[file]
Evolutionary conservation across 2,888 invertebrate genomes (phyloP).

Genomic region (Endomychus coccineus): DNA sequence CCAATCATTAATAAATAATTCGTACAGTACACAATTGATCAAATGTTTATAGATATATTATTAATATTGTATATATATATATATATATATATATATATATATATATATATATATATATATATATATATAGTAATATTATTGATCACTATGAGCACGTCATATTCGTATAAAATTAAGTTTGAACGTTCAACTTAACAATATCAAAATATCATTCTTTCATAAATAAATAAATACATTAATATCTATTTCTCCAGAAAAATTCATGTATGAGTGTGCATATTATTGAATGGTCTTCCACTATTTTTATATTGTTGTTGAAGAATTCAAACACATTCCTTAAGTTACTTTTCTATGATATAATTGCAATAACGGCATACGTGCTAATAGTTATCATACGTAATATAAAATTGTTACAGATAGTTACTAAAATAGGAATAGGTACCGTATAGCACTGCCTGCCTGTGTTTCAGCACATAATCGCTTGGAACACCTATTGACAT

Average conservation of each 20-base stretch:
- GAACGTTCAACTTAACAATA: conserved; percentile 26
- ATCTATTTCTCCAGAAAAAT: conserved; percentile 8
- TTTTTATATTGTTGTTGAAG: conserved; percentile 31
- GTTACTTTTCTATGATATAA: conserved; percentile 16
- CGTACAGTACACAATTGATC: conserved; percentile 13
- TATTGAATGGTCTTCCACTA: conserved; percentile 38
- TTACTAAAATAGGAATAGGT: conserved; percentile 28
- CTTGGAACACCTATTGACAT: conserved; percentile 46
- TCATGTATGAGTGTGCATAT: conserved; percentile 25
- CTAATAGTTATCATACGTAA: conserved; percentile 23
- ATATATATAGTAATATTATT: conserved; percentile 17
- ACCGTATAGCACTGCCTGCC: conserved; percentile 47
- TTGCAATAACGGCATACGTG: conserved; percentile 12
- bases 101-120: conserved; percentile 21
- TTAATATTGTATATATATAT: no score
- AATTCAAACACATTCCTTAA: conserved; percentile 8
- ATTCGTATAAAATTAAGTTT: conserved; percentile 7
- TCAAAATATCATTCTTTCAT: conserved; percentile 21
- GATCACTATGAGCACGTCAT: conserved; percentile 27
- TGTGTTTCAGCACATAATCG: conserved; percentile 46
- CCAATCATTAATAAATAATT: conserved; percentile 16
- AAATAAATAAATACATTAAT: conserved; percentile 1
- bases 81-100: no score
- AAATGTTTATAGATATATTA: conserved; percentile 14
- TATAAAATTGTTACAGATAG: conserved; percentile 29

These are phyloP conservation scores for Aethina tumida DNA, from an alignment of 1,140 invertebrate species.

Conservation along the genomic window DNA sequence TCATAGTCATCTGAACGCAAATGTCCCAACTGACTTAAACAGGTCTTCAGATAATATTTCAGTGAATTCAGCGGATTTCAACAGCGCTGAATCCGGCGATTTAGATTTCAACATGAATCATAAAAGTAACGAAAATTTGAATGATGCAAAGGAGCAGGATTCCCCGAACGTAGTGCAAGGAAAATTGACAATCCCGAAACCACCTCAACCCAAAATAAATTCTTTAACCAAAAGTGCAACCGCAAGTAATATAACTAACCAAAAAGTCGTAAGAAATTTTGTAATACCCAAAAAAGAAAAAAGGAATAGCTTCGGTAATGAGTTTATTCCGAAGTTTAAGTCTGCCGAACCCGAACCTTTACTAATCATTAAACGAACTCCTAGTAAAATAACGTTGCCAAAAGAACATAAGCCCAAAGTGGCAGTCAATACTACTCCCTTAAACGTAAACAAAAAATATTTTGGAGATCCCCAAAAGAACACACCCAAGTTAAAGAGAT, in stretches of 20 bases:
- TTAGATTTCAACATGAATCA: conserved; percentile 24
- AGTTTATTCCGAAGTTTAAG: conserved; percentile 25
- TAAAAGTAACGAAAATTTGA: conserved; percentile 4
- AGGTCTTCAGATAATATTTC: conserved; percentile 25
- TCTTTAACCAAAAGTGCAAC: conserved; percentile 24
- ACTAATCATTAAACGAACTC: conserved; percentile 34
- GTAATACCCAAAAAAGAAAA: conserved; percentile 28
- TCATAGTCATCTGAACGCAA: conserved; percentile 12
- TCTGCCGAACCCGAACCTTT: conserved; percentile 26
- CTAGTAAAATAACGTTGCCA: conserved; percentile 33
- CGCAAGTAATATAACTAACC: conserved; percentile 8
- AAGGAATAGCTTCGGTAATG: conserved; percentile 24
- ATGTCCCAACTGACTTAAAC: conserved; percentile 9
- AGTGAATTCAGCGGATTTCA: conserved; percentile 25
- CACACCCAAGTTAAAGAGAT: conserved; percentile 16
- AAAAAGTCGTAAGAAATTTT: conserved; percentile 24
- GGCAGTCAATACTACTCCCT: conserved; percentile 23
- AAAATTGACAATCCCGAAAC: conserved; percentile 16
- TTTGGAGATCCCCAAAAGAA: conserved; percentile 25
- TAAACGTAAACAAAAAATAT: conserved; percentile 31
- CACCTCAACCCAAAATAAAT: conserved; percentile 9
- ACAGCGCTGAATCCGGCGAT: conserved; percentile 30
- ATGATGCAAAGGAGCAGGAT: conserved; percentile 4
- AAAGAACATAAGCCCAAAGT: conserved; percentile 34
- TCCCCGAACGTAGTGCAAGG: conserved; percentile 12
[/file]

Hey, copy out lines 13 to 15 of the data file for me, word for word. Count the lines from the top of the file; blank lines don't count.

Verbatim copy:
- CTAATAGTTATCATACGTAA: conserved; percentile 23
- ATATATATAGTAATATTATT: conserved; percentile 17
- ACCGTATAGCACTGCCTGCC: conserved; percentile 47